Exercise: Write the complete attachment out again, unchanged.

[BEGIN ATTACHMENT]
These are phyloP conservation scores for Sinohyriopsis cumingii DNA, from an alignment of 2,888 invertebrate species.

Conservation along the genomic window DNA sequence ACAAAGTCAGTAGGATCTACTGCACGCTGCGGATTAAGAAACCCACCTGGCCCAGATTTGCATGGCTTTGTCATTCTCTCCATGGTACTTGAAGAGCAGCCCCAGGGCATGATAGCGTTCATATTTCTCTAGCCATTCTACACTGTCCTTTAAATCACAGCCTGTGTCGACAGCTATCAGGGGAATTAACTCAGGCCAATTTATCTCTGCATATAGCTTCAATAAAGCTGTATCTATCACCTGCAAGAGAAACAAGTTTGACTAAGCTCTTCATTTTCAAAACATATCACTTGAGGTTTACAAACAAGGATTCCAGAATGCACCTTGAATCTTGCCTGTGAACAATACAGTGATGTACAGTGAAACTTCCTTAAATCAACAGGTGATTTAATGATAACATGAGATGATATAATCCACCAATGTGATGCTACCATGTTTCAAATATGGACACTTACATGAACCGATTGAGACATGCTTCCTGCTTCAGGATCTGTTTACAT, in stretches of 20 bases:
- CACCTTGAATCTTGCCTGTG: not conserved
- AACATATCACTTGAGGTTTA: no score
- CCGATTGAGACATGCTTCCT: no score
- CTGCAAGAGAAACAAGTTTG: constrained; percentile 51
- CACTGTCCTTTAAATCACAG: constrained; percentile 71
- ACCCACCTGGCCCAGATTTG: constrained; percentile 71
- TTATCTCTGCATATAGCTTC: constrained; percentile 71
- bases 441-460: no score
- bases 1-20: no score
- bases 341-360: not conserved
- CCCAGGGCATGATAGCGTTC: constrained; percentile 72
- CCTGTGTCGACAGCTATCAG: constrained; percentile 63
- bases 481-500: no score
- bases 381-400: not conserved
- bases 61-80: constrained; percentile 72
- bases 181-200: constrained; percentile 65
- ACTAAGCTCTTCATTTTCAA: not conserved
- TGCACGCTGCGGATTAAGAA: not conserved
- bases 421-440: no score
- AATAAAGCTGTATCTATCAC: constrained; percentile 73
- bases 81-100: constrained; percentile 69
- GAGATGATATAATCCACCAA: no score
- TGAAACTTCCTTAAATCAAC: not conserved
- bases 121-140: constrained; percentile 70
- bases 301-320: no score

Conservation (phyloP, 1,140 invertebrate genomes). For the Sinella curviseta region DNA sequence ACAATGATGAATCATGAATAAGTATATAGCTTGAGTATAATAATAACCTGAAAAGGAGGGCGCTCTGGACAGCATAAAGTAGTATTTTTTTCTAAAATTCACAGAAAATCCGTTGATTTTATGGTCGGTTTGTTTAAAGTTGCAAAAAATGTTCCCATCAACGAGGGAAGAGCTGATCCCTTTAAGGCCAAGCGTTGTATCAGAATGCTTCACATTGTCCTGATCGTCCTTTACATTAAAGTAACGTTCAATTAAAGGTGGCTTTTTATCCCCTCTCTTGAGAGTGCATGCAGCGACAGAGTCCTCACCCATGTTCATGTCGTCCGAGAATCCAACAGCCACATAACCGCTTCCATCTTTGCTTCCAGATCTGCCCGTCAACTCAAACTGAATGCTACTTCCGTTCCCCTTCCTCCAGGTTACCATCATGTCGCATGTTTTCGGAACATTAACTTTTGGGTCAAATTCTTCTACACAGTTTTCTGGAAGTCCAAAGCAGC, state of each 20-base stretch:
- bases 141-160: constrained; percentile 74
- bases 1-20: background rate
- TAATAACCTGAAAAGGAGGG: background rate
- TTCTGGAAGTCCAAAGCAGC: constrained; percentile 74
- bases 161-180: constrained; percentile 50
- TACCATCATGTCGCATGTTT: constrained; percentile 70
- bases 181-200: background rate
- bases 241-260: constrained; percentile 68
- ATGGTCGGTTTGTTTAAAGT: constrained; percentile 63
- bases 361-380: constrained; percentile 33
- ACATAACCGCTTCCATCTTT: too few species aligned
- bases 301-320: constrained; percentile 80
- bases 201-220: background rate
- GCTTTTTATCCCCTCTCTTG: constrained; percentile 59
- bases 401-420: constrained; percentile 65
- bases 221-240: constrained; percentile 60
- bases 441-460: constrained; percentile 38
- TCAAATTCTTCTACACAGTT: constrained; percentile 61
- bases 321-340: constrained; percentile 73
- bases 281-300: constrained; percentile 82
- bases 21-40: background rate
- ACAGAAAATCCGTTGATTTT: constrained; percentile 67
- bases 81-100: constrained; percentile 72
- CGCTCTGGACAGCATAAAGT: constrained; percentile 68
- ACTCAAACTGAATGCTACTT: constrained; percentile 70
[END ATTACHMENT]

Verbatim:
These are phyloP conservation scores for Sinohyriopsis cumingii DNA, from an alignment of 2,888 invertebrate species.

Conservation along the genomic window DNA sequence ACAAAGTCAGTAGGATCTACTGCACGCTGCGGATTAAGAAACCCACCTGGCCCAGATTTGCATGGCTTTGTCATTCTCTCCATGGTACTTGAAGAGCAGCCCCAGGGCATGATAGCGTTCATATTTCTCTAGCCATTCTACACTGTCCTTTAAATCACAGCCTGTGTCGACAGCTATCAGGGGAATTAACTCAGGCCAATTTATCTCTGCATATAGCTTCAATAAAGCTGTATCTATCACCTGCAAGAGAAACAAGTTTGACTAAGCTCTTCATTTTCAAAACATATCACTTGAGGTTTACAAACAAGGATTCCAGAATGCACCTTGAATCTTGCCTGTGAACAATACAGTGATGTACAGTGAAACTTCCTTAAATCAACAGGTGATTTAATGATAACATGAGATGATATAATCCACCAATGTGATGCTACCATGTTTCAAATATGGACACTTACATGAACCGATTGAGACATGCTTCCTGCTTCAGGATCTGTTTACAT, in stretches of 20 bases:
- CACCTTGAATCTTGCCTGTG: not conserved
- AACATATCACTTGAGGTTTA: no score
- CCGATTGAGACATGCTTCCT: no score
- CTGCAAGAGAAACAAGTTTG: constrained; percentile 51
- CACTGTCCTTTAAATCACAG: constrained; percentile 71
- ACCCACCTGGCCCAGATTTG: constrained; percentile 71
- TTATCTCTGCATATAGCTTC: constrained; percentile 71
- bases 441-460: no score
- bases 1-20: no score
- bases 341-360: not conserved
- CCCAGGGCATGATAGCGTTC: constrained; percentile 72
- CCTGTGTCGACAGCTATCAG: constrained; percentile 63
- bases 481-500: no score
- bases 381-400: not conserved
- bases 61-80: constrained; percentile 72
- bases 181-200: constrained; percentile 65
- ACTAAGCTCTTCATTTTCAA: not conserved
- TGCACGCTGCGGATTAAGAA: not conserved
- bases 421-440: no score
- AATAAAGCTGTATCTATCAC: constrained; percentile 73
- bases 81-100: constrained; percentile 69
- GAGATGATATAATCCACCAA: no score
- TGAAACTTCCTTAAATCAAC: not conserved
- bases 121-140: constrained; percentile 70
- bases 301-320: no score

Conservation (phyloP, 1,140 invertebrate genomes). For the Sinella curviseta region DNA sequence ACAATGATGAATCATGAATAAGTATATAGCTTGAGTATAATAATAACCTGAAAAGGAGGGCGCTCTGGACAGCATAAAGTAGTATTTTTTTCTAAAATTCACAGAAAATCCGTTGATTTTATGGTCGGTTTGTTTAAAGTTGCAAAAAATGTTCCCATCAACGAGGGAAGAGCTGATCCCTTTAAGGCCAAGCGTTGTATCAGAATGCTTCACATTGTCCTGATCGTCCTTTACATTAAAGTAACGTTCAATTAAAGGTGGCTTTTTATCCCCTCTCTTGAGAGTGCATGCAGCGACAGAGTCCTCACCCATGTTCATGTCGTCCGAGAATCCAACAGCCACATAACCGCTTCCATCTTTGCTTCCAGATCTGCCCGTCAACTCAAACTGAATGCTACTTCCGTTCCCCTTCCTCCAGGTTACCATCATGTCGCATGTTTTCGGAACATTAACTTTTGGGTCAAATTCTTCTACACAGTTTTCTGGAAGTCCAAAGCAGC, state of each 20-base stretch:
- bases 141-160: constrained; percentile 74
- bases 1-20: background rate
- TAATAACCTGAAAAGGAGGG: background rate
- TTCTGGAAGTCCAAAGCAGC: constrained; percentile 74
- bases 161-180: constrained; percentile 50
- TACCATCATGTCGCATGTTT: constrained; percentile 70
- bases 181-200: background rate
- bases 241-260: constrained; percentile 68
- ATGGTCGGTTTGTTTAAAGT: constrained; percentile 63
- bases 361-380: constrained; percentile 33
- ACATAACCGCTTCCATCTTT: too few species aligned
- bases 301-320: constrained; percentile 80
- bases 201-220: background rate
- GCTTTTTATCCCCTCTCTTG: constrained; percentile 59
- bases 401-420: constrained; percentile 65
- bases 221-240: constrained; percentile 60
- bases 441-460: constrained; percentile 38
- TCAAATTCTTCTACACAGTT: constrained; percentile 61
- bases 321-340: constrained; percentile 73
- bases 281-300: constrained; percentile 82
- bases 21-40: background rate
- ACAGAAAATCCGTTGATTTT: constrained; percentile 67
- bases 81-100: constrained; percentile 72
- CGCTCTGGACAGCATAAAGT: constrained; percentile 68
- ACTCAAACTGAATGCTACTT: constrained; percentile 70